Erastus Mwanaumo, senior engineering lecturer at the University of Zambia, expanded the discussion by highlighting groundwater contamination in informal settlements that lack piped water systems. “When we talk about contaminated water,” he said, “we really mean we have a problem on site. Sanitation creates this problem.”
Speakers on the health panel brought an equally wide range of perspectives, weighing in on biomedical disease and diagnosis, mental well-being, food security and ecosystem health.
“The biggest grand challenge is to make the world a better place – and in my perspective that means securing ecosystems and carbon supply,” said Claus Beier, head of the Department of Geosciences and Natural Resource Management at the University of Copenhagen, Denmark.
Rachel Bezner Kerr, professor in the Department of Global Development (CALS), warned that the way we currently produce food “is not good for people or the planet.” Bezner Kerr was a lead author on the Intergovernmental Panel on Climate Change’s 2022 report, “Climate Change: Impacts, Adaptation and Vulnerability,” and recently returned from the United Nations COP27 climate meeting in Egypt.
On the space panel, astronomers and physicists stood in agreement with humanists and anthropologists that humanity is at the edge of monumental changes in our relationship with outer space. Jonathan Lunine, the David C. Duncan Professor in the Physical Sciences in the College of Arts and Sciences (A&S), described advances in robotic space exploration that have transformed scientists’ understanding of other planets – and our understanding of our own.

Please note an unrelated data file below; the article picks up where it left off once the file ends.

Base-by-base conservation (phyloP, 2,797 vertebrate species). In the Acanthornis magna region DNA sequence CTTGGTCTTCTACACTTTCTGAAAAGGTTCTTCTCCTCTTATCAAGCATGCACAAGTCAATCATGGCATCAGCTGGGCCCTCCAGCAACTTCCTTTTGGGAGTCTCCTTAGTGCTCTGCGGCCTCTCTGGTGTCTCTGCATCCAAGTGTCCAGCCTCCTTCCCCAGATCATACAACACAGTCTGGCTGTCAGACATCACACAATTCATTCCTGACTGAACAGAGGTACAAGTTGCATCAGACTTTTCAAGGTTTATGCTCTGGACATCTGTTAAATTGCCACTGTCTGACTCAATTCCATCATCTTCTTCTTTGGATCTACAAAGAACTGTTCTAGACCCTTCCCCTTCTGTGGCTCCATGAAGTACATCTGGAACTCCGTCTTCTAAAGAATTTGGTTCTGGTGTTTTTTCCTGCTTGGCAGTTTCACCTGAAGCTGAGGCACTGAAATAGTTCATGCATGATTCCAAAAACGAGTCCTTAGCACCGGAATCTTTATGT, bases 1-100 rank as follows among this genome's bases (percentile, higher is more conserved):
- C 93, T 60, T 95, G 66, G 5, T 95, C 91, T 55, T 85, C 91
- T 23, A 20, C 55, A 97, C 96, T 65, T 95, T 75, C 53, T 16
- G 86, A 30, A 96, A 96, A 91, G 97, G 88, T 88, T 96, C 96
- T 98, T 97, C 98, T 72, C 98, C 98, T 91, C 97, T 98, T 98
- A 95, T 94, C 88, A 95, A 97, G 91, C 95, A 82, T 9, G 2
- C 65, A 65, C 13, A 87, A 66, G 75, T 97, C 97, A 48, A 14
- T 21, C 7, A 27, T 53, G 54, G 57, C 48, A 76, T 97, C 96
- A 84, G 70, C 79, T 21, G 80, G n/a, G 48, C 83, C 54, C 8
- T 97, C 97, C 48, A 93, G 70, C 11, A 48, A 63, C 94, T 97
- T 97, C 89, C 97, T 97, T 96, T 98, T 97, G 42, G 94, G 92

Anindita Banerjee, associate professor of comparative literature (A&S), highlighted the reliance on speculation when studying outer space, calling it “not just catalyst for technology and science, but also method and epistemology.”
Themes of speculation and imagination were a connecting thread among the talks, including one from Mason Peck, the Stephen J. Fujikawa ’77 Professor of Astronautical Engineering (A&S). He described small next-generation spacecraft as a lower-cost, globally accessible way to do more science. “What do those spacecraft look like?” he asked. “These questions completely upend my discipline.”
On the symposium’s closing panel, Rachel Beatty Riedl, the Mario Einaudi Center for International Studies’ John S. Knight Professor of International Studies and professor of government in A&S and the Cornell Jeb E. Brooks School of Public Policy, identified four commonalities spanning the panels: questions of access and governance; responsibility across communities and generations; innovation and resilience; and the “tension between respect for local cultures and the universalisms implicated in scientific inquiry.”
The Cornell community is encouraged to join the conversation by completing this brief survey. Global Cornell will host a town hall in December for additional feedback and announce the new Global Grand Challenge theme in the coming year.
This story also appeared in The Cornell Chronicle.